Data as a liability
Software is eating the world and pooping out data. These days, everything we do leaves a trail of data, and that data has proven to be quite valuable to businesses big and small. So much so, that it has become natural for business leaders to want to collect as much data as they can from their users, even if there is no immediate need for that data. I can hear the conversation in the meeting room now...
Engineering: What fields should we collect on the signup page other than an email address?
Marketing: Get their full contact information, family tree, medical history, and school transcripts.
Security: That is an awful lot of personal information to collect. What do we need it all for?
Marketing: We aren't sure yet, but it will probably be valuable some day.
Engineering: If we think we might need it, we should go ahead and design the system to collect the information now. It will be easier than modifying the system to collect the data in the future.
Security: We really should be more mindful about the data that we collect and retain.
VP: Everybody knows how valuable data is these days, right? The more we collect, the more it will be worth! Besides, I agree that we should collect it up front while we have the chance and eliminate the cost of modifying the system later to collect data that we didn't know we would need. Lets move forward with marketing's suggestion. Thank you, everyone.
My grandparents were hoarders. Legit, put them on the TV show, hoarders. A common refrain when questioned about the need to keep something was that someone might use it or that it might become valuable... someday. With the exception of very few items, someday never came. What happened instead is that they created a severe health, safety, and fire hazard in their home, and the house fell into disrepair because they could not access what needed to be fixed due to the mountains of junk. Those things that might be valuable... someday... turned into a giant liability.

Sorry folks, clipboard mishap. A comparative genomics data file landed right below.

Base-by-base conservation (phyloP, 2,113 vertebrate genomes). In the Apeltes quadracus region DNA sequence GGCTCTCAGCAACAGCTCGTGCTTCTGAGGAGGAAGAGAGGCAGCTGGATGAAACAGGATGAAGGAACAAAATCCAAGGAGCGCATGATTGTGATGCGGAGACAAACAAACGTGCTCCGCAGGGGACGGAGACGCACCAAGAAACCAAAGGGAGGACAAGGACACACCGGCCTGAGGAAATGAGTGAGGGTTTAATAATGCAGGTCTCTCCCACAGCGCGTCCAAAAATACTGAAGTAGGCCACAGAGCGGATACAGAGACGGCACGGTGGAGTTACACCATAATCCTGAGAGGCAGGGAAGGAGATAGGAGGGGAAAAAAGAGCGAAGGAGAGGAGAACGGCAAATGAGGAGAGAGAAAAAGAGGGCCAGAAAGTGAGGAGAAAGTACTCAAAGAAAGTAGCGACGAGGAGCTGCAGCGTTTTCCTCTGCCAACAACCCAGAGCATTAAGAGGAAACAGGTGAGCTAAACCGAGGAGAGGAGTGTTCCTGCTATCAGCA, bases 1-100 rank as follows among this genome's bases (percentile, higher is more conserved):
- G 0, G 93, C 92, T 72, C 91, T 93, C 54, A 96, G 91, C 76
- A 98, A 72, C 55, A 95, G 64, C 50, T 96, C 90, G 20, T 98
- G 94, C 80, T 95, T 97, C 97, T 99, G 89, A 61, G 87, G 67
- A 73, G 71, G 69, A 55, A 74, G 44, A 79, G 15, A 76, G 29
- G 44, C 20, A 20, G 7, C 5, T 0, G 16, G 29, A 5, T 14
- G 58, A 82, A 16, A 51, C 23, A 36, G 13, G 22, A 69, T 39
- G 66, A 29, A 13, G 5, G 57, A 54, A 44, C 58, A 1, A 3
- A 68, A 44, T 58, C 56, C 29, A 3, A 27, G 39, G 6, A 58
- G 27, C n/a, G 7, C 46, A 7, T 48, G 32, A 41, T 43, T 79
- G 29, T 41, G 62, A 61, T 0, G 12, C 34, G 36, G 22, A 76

The data that a business collects can be a double edged sword. The right data is valuable, as it is necessary to operate the business and provide goods or services to customers, but the wrong data can be a liability. By being mindful of the data that we collect, when and why we collect it, we can avoid becoming data hoarders, keeping mountains of customer data in hopes that it will be valuable... someday.
Before deciding whether or not to collect data from users, business leaders can perform some analysis to determine if that data will be an asset or a liability. While the formula itself is straight forward, calculating the values to feed into it is not. The calculations will require the involvement of multiple functions across the business if the exercise is to be useful.
Potential business value of the proposed data
- Incremental cost to retain and protect the data
- Incremental expected cost of a breach of the data
Residual value of the proposed data
Potential business value of the proposed data The business needs to take an honest look at why they need to collect the data, how it will be used, and what the true potential business value of that data will be. A concerted effort should be made to place a realistic estimate on the value of the data, taking into account the market and business strategy of the organization, as well as the competitive and cooperative landscape in the industry. The sales, marketing, and business development functions can help to bring this estimate into focus.